- Requiring health practitioners who do not wish to provide health services in relation to abortion because of a conscientious objection to refer women to someone who can provide the service.
The art of the possible
The legislation that is to be introduced into the parliament is essentially model C with all the suggested changes, but with the statutory test being at 20 weeks instead of 22. Andrew Little would have preferred model A, but politics is the art of the possible. It’s unlikely that a bill based on model A would be able to make its way through all stages of the process required to make it law. He’s indicated that the 20 week threshold was another of those compromises he needed to make to gain support from some members of parliament, notably members of the New Zealand First party. While the reforms might not be ideal, it’s certainly far better than keeping the status quo. As the Prime Minister Jacinda Ardern commented “Ultimately, it is about putting something to Parliament that has the strongest likelihood of succeeding. This issue should not be in the Crimes Act.”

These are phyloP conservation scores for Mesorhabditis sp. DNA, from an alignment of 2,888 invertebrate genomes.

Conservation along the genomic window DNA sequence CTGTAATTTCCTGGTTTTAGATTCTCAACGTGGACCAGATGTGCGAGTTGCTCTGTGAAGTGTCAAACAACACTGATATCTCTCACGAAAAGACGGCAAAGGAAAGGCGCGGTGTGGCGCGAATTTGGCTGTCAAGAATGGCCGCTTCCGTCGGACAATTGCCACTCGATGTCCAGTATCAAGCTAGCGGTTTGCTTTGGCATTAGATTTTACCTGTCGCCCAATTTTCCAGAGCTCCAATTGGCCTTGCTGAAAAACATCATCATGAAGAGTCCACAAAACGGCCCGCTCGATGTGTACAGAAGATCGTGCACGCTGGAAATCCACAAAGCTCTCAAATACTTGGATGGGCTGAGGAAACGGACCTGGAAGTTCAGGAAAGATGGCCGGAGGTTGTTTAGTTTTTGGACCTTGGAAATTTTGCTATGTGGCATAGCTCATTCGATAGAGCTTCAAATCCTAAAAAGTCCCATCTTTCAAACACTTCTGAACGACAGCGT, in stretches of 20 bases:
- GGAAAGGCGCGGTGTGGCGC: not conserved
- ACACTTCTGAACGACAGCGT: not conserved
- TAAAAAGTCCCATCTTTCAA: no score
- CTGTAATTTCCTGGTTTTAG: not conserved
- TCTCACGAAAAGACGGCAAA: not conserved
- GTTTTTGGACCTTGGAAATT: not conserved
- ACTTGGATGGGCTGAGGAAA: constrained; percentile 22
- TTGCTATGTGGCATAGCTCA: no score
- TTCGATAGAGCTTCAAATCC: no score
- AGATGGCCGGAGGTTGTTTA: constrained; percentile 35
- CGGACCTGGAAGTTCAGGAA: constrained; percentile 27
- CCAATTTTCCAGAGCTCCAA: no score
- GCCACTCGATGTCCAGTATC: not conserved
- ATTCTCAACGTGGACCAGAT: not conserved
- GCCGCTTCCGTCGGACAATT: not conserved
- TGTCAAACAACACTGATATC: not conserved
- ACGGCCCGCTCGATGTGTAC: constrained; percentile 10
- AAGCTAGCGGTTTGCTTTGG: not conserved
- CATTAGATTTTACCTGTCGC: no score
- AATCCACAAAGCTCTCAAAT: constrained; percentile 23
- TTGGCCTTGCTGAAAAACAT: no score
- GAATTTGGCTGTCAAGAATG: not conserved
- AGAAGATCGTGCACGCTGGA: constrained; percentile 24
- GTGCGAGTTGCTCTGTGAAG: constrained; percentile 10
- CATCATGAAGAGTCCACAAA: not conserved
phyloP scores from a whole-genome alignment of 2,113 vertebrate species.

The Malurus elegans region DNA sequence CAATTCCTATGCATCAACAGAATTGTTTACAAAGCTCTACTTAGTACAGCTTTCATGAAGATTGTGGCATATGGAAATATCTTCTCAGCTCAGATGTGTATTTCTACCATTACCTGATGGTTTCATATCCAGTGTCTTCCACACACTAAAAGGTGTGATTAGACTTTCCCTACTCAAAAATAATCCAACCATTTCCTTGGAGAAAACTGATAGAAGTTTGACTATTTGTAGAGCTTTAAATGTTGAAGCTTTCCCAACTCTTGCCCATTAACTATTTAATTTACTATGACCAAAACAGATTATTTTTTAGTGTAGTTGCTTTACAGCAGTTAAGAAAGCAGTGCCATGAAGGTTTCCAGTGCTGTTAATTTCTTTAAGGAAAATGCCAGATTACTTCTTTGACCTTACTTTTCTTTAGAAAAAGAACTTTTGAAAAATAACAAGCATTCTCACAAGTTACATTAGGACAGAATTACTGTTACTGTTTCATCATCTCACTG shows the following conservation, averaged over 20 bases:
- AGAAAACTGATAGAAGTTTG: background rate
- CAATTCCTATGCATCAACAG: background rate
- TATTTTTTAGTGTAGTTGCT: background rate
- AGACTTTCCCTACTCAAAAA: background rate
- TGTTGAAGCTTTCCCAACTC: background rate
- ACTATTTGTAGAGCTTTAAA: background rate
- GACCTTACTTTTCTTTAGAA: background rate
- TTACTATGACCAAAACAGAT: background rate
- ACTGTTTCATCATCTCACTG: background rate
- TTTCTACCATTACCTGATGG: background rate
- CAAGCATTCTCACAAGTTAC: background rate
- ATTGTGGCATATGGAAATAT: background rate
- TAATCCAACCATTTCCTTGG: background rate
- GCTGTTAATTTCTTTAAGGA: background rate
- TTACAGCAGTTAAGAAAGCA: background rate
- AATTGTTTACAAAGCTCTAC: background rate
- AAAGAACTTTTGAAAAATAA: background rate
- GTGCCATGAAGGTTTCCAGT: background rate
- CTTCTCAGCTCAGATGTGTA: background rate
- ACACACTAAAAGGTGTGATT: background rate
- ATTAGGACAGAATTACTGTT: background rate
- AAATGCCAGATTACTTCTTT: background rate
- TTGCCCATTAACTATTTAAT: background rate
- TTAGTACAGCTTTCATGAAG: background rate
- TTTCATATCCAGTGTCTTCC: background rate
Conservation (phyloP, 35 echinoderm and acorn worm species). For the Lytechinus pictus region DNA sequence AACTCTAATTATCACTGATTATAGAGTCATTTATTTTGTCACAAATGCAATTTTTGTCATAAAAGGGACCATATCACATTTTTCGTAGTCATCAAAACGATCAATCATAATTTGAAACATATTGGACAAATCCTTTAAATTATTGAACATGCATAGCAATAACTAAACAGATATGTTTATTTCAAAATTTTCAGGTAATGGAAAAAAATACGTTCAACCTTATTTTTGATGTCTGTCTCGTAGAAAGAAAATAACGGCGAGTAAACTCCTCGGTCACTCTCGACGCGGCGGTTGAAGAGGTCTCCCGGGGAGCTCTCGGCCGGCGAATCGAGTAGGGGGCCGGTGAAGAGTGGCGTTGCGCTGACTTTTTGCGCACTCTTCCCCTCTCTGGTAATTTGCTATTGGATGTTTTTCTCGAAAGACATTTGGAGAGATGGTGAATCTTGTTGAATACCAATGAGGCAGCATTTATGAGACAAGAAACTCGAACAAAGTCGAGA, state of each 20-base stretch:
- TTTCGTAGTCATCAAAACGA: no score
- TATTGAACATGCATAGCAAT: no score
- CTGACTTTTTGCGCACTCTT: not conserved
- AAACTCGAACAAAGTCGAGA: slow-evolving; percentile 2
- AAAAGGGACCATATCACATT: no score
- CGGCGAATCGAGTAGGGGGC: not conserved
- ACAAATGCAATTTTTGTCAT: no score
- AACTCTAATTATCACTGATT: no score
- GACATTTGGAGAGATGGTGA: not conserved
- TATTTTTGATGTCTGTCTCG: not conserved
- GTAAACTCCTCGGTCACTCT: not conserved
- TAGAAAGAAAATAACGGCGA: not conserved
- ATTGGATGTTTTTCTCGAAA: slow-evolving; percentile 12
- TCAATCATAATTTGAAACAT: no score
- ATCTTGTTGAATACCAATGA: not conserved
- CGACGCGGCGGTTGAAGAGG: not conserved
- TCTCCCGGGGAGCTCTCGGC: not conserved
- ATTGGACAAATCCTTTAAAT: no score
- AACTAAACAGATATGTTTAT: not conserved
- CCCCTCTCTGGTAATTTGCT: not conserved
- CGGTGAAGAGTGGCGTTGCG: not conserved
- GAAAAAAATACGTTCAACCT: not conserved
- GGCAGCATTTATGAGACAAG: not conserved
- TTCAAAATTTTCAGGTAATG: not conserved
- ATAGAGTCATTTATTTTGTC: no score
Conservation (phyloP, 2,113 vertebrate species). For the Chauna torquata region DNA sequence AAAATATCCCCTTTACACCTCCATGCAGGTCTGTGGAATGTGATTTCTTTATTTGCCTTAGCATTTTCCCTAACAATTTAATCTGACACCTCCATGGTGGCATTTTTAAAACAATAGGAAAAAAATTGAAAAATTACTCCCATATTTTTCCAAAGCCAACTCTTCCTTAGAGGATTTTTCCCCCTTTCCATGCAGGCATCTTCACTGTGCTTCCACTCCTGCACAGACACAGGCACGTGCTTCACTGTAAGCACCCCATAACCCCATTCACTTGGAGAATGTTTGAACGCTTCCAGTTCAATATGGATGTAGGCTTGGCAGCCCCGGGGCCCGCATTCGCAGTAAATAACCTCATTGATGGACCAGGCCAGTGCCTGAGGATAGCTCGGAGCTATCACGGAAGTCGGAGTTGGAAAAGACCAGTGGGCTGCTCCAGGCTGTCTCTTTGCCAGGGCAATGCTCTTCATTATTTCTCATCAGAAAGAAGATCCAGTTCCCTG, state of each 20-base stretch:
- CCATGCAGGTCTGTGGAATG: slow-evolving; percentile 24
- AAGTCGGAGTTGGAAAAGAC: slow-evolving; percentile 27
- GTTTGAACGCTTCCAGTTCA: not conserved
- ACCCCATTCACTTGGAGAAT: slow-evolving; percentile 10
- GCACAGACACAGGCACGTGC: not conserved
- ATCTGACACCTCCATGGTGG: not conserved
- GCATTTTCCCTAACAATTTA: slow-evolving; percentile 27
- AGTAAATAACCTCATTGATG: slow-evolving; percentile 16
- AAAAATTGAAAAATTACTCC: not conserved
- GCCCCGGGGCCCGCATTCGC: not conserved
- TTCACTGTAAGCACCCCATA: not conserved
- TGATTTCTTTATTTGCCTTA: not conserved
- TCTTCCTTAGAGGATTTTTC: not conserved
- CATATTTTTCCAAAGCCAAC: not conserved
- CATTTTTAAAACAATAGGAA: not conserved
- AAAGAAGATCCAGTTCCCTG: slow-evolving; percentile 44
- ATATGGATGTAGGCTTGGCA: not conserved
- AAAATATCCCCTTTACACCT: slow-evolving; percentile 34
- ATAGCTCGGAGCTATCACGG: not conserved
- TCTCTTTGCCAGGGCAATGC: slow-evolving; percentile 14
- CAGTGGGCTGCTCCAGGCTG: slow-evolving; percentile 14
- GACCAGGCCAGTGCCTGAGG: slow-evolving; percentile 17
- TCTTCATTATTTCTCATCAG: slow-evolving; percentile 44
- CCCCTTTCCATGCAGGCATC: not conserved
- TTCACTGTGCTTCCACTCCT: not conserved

Polls indicate that around 70% to 75% of the NZ adult population favour decriminalising abortion, but to what degree liberalisation should occur is less clear. However, as elsewhere, those opposing reform are by far the loudest. In this country opposition is not entirely along religious or gender lines.
Passage through parliament
If the bill passes its first reading it will be referred to a select committee, which can then take months to hear submissions from all interested parties, and you can be sure that on this topic there will be a great many submissions. It’s most likely the the select committee stage will be a prolonged affair, as more that the usual numbers supporters and opponents will wish to make vocal submissions as well as written ones. This can be expected on issues where emotions run high.
After the select committee process the bill then has to pass the second and third reading before being passed into law, and as the minister of justice admits, there’s no guarantee that this will happen. However, it’s very unlikely that he would introduce the legislation unless he believed there was a better than even chance that it would get through all stages. Time will tell if he is correct.